Objective: To investigate the effect of emergency nursing measures in patients with hypokalemia.
Methods: A total of 89 patients with hypokalemia in our hospital were randomly divided into two groups from June 2014 to April 2016. A total of 44 patients in the control group received the routine treatment. Meanwhile, 45 patients with hypokalemia in the study group received the internal medicine emergency treatment depending on the specific situation and targeted nursing intervention. The effective rates, degree of satisfaction, and negative emotions were compared between the patients in the two groups.
Results: The effective rate of the study group was significantly higher than that of the control group (P<0.05), and the difference was significant (P<0.05). Furthermore, the negative emotions on admission were not significantly different between the two groups (P>0.05). After treatment, the self-rating depression scale and self-rating anxiety scale scores of the study group were significantly lower than those of the control group (P<0.05). The average serum potassium concentration of the study group before emergency treatment (2.11 ± 0.23 mmol/L) significantly increased after emergency treatment (3.82 ± 0.53 mmol/L) (t=12.211, P<0.05). Moreover, the serum potassium concentration of the control group before emergency treatment (2.13 ± 0.28 mmol/L) significantly rose after emergency treatment (2.76 ± 0.32 mmol/L) (t=5.211, P<0.05). However, the improvement of serum potassium concentration of the study group was significantly superior to that of the control group (t=4.354, P<0.05).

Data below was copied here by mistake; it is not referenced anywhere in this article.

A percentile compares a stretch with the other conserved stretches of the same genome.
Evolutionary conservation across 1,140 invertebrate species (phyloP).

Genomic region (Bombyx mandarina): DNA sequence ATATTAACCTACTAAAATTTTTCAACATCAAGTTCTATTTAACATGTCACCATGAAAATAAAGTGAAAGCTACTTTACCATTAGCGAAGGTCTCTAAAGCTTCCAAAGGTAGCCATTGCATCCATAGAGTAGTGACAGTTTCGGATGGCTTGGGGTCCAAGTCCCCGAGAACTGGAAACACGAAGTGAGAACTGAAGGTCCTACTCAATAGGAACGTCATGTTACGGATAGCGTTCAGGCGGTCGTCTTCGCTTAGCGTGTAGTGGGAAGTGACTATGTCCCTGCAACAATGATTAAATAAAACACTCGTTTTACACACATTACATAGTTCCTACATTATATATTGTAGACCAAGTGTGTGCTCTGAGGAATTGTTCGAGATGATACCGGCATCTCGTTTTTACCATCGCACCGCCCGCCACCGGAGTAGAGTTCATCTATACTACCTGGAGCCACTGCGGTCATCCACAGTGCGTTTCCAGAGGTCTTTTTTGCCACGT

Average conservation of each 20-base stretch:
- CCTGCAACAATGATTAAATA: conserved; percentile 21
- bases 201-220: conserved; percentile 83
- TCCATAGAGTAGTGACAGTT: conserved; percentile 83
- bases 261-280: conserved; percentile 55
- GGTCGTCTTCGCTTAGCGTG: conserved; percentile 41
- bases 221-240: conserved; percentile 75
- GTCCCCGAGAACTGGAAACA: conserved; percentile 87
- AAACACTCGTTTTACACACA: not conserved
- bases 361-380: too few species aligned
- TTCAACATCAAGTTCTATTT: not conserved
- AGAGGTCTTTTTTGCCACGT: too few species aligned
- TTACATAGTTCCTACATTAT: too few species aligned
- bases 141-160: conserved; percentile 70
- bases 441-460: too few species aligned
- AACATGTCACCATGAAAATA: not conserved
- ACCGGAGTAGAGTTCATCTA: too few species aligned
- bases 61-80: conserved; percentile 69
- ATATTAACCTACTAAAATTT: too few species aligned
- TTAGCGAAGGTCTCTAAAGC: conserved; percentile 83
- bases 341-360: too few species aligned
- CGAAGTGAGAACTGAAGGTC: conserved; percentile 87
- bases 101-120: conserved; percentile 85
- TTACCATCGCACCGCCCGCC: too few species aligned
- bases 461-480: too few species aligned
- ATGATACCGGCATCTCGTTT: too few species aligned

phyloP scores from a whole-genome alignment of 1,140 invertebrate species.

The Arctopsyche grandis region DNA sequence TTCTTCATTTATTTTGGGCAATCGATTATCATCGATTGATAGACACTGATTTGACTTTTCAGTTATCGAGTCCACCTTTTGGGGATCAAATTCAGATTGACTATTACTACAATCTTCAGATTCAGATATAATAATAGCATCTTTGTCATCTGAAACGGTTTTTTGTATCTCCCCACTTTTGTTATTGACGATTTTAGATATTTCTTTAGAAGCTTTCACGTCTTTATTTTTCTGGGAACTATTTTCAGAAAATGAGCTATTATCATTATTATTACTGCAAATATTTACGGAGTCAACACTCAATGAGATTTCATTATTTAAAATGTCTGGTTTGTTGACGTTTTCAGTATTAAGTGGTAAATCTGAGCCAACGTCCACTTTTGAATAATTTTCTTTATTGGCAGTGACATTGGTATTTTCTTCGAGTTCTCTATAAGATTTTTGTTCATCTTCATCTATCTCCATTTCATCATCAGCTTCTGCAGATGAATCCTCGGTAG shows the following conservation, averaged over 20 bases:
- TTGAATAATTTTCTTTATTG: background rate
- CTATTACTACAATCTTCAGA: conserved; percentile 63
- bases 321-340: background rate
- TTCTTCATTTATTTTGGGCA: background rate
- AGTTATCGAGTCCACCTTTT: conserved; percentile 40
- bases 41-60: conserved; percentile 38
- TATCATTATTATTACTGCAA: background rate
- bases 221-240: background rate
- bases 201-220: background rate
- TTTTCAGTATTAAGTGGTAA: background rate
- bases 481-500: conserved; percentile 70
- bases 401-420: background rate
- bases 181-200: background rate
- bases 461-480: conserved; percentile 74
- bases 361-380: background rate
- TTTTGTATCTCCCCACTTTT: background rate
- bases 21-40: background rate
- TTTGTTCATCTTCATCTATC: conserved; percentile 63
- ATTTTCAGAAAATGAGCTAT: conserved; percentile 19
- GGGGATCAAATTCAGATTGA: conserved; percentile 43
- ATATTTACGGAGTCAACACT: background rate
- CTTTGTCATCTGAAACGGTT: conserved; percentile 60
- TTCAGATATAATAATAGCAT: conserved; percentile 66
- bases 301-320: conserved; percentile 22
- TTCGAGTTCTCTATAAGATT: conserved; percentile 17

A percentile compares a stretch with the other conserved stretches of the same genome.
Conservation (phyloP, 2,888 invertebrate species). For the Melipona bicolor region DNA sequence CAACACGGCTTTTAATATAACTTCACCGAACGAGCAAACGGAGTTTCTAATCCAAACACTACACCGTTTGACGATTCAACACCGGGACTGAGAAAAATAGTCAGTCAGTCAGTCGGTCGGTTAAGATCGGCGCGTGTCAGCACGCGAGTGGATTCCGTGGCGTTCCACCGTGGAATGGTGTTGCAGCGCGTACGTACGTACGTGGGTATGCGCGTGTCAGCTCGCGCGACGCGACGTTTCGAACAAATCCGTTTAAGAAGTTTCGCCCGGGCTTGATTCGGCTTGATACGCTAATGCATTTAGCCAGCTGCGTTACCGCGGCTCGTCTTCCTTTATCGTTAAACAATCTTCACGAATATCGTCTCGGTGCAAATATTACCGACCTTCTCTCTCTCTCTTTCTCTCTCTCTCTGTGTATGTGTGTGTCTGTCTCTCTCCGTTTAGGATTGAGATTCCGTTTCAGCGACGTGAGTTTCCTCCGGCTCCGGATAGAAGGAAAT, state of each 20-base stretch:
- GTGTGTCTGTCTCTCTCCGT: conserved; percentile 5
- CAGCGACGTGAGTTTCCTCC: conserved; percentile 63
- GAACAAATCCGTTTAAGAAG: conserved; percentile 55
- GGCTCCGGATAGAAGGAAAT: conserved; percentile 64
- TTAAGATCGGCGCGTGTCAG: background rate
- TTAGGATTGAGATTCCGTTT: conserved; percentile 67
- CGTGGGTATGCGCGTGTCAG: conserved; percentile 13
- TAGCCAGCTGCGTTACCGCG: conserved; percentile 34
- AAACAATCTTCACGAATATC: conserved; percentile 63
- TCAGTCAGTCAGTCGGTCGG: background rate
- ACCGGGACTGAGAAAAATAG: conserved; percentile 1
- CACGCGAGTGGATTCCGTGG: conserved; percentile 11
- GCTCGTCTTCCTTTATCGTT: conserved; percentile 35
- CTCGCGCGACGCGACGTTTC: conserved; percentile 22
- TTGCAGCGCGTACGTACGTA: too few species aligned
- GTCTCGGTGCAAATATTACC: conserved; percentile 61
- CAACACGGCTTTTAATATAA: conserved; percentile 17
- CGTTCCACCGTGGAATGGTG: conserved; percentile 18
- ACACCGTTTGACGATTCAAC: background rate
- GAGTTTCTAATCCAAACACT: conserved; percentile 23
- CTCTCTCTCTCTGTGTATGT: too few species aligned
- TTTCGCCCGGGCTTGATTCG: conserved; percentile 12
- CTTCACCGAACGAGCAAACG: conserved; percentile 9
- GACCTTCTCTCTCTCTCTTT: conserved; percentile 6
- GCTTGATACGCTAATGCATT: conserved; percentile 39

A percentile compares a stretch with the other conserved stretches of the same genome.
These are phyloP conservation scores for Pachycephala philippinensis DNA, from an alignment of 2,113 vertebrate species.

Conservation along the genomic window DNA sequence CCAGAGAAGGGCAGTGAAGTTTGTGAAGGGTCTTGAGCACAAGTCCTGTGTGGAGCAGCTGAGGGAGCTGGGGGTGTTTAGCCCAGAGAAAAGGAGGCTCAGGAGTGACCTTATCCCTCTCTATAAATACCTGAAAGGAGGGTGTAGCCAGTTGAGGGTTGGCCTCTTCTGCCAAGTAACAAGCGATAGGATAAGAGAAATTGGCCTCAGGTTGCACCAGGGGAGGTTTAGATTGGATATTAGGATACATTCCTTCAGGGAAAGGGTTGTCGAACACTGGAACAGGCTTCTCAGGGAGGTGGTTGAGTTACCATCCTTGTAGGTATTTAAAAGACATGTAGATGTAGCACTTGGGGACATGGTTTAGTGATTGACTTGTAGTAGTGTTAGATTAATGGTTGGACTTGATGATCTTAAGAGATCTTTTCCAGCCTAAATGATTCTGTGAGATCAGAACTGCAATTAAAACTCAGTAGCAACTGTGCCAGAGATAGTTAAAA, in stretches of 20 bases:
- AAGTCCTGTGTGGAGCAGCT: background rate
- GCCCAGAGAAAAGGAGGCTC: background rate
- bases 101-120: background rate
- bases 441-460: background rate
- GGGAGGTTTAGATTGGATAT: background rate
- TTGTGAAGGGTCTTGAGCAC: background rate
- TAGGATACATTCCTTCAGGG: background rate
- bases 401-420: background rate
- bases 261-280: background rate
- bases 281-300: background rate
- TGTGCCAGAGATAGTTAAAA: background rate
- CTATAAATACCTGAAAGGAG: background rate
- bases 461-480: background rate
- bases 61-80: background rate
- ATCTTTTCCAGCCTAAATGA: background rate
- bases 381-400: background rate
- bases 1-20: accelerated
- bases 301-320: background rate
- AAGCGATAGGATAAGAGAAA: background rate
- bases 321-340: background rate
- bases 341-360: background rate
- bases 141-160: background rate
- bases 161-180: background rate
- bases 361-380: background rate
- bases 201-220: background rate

Conclusion: By detailed internal medical emergency treatment combined with targeted nursing, one can improve the curative effect and negative emotions in hypokalemic patients. Hence, the developed management approach is worth promoting.